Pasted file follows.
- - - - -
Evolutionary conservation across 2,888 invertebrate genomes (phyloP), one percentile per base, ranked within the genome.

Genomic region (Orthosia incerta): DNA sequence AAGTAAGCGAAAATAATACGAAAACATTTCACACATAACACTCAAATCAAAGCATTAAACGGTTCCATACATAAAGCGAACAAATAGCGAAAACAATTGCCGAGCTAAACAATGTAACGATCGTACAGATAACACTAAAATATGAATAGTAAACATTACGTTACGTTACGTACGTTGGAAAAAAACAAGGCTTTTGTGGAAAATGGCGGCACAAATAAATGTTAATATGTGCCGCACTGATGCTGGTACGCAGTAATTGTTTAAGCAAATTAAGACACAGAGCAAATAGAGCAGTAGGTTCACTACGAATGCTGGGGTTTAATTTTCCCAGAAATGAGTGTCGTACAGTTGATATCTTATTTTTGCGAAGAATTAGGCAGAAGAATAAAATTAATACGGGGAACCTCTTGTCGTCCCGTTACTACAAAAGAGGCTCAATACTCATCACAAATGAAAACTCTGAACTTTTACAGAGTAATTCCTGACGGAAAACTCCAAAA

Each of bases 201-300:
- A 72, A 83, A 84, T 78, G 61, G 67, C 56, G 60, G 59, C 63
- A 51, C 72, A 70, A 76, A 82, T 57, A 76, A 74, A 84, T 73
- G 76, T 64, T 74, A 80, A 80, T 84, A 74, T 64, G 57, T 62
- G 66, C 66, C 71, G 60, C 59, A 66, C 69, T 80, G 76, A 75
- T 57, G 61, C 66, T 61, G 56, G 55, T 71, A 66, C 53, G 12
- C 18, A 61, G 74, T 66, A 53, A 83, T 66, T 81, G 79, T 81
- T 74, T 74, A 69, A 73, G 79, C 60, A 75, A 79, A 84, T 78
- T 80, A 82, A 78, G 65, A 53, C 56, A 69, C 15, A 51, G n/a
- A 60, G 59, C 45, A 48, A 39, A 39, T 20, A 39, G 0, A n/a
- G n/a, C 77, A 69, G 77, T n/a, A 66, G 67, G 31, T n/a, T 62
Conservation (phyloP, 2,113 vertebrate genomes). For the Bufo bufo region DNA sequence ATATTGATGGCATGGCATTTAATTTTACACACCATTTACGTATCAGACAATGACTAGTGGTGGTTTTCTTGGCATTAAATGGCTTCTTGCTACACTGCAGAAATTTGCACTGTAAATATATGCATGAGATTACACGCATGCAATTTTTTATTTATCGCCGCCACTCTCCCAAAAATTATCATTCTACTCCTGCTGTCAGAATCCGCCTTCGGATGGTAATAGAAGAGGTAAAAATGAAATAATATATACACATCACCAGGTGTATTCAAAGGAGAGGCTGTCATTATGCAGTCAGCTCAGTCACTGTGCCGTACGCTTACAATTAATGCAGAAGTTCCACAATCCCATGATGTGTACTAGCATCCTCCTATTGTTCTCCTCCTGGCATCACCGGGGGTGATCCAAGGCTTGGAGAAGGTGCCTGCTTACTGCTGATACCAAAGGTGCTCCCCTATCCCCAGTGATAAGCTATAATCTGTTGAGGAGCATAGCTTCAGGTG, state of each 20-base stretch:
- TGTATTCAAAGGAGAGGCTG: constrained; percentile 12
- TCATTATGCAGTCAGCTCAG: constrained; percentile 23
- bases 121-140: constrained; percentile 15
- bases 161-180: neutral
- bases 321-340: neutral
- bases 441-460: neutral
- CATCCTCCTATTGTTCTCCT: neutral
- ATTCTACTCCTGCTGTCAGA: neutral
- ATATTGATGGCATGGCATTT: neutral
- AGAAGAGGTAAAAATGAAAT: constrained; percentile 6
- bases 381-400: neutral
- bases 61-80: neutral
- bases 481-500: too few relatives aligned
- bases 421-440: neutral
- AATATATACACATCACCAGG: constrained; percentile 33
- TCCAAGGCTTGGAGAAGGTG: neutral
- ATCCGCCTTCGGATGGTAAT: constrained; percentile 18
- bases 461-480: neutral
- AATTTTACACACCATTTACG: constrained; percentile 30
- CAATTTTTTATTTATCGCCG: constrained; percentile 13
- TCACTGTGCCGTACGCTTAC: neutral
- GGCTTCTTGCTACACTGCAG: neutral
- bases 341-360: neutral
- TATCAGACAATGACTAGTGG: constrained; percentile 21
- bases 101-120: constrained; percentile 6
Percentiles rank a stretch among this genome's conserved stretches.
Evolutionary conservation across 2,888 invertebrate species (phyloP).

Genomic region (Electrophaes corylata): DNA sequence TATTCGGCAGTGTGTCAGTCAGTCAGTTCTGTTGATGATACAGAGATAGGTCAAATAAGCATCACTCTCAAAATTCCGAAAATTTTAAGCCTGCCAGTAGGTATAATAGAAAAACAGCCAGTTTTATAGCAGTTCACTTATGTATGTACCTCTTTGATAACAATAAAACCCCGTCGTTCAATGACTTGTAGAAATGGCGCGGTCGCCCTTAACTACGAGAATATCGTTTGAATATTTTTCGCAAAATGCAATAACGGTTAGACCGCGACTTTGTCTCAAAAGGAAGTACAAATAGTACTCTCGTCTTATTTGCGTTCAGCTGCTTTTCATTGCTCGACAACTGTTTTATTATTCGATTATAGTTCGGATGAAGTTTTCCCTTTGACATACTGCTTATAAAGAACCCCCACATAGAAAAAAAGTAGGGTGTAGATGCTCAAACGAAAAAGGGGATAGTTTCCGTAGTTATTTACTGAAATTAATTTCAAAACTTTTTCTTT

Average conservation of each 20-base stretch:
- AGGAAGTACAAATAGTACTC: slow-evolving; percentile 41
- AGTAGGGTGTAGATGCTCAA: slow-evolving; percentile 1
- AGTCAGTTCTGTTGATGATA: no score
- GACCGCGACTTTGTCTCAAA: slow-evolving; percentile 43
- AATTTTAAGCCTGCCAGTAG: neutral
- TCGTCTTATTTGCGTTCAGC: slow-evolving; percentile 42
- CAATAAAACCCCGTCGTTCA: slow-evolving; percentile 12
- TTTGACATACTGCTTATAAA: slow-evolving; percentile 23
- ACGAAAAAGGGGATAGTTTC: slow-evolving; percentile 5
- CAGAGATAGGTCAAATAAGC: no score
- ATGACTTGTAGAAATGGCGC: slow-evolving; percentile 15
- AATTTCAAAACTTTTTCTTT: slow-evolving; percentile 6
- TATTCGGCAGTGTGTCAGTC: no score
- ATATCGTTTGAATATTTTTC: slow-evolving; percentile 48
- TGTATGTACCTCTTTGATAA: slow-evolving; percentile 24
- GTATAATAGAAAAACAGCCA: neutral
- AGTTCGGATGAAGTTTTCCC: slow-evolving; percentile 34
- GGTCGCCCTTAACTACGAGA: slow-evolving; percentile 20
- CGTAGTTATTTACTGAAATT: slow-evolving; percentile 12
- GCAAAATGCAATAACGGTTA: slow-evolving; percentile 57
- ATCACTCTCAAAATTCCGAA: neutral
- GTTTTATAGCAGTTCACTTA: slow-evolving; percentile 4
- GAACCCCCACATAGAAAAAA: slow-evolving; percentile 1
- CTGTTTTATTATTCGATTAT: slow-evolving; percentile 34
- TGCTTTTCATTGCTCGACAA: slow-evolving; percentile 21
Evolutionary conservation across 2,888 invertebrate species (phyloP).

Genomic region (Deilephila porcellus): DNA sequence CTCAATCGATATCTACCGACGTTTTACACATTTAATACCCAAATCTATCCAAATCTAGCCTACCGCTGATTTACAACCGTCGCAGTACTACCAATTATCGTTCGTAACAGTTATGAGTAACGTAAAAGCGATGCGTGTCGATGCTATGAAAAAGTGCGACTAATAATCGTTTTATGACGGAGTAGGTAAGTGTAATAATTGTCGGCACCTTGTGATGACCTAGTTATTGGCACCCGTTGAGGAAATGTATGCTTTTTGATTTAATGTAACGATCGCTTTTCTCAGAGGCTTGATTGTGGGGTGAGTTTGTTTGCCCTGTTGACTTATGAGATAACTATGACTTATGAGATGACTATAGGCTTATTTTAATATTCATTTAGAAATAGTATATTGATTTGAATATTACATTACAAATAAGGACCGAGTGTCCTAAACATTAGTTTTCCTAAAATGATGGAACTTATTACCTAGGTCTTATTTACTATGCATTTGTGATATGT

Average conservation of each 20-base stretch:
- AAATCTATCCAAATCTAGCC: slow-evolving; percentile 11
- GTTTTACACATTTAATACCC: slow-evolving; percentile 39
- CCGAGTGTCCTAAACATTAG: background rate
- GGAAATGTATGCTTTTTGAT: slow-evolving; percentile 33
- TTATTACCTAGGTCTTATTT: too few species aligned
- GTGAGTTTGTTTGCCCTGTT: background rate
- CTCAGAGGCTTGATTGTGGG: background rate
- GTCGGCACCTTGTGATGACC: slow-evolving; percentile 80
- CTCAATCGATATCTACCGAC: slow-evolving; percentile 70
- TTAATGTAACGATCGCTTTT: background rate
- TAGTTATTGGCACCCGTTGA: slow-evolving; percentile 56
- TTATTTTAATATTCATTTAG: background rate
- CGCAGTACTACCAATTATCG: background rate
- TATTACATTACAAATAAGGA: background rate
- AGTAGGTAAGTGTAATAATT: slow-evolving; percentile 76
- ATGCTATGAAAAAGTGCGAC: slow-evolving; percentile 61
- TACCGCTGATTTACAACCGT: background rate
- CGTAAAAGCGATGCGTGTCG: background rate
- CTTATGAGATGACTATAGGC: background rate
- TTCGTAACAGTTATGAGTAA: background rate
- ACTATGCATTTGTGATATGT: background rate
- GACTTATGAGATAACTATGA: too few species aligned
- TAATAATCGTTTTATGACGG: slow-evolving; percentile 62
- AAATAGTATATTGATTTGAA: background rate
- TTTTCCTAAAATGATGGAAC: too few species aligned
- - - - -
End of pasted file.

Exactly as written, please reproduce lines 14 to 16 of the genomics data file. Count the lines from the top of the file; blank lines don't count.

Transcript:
Conservation (phyloP, 2,113 vertebrate genomes). For the Bufo bufo region DNA sequence ATATTGATGGCATGGCATTTAATTTTACACACCATTTACGTATCAGACAATGACTAGTGGTGGTTTTCTTGGCATTAAATGGCTTCTTGCTACACTGCAGAAATTTGCACTGTAAATATATGCATGAGATTACACGCATGCAATTTTTTATTTATCGCCGCCACTCTCCCAAAAATTATCATTCTACTCCTGCTGTCAGAATCCGCCTTCGGATGGTAATAGAAGAGGTAAAAATGAAATAATATATACACATCACCAGGTGTATTCAAAGGAGAGGCTGTCATTATGCAGTCAGCTCAGTCACTGTGCCGTACGCTTACAATTAATGCAGAAGTTCCACAATCCCATGATGTGTACTAGCATCCTCCTATTGTTCTCCTCCTGGCATCACCGGGGGTGATCCAAGGCTTGGAGAAGGTGCCTGCTTACTGCTGATACCAAAGGTGCTCCCCTATCCCCAGTGATAAGCTATAATCTGTTGAGGAGCATAGCTTCAGGTG, state of each 20-base stretch:
- TGTATTCAAAGGAGAGGCTG: constrained; percentile 12
- TCATTATGCAGTCAGCTCAG: constrained; percentile 23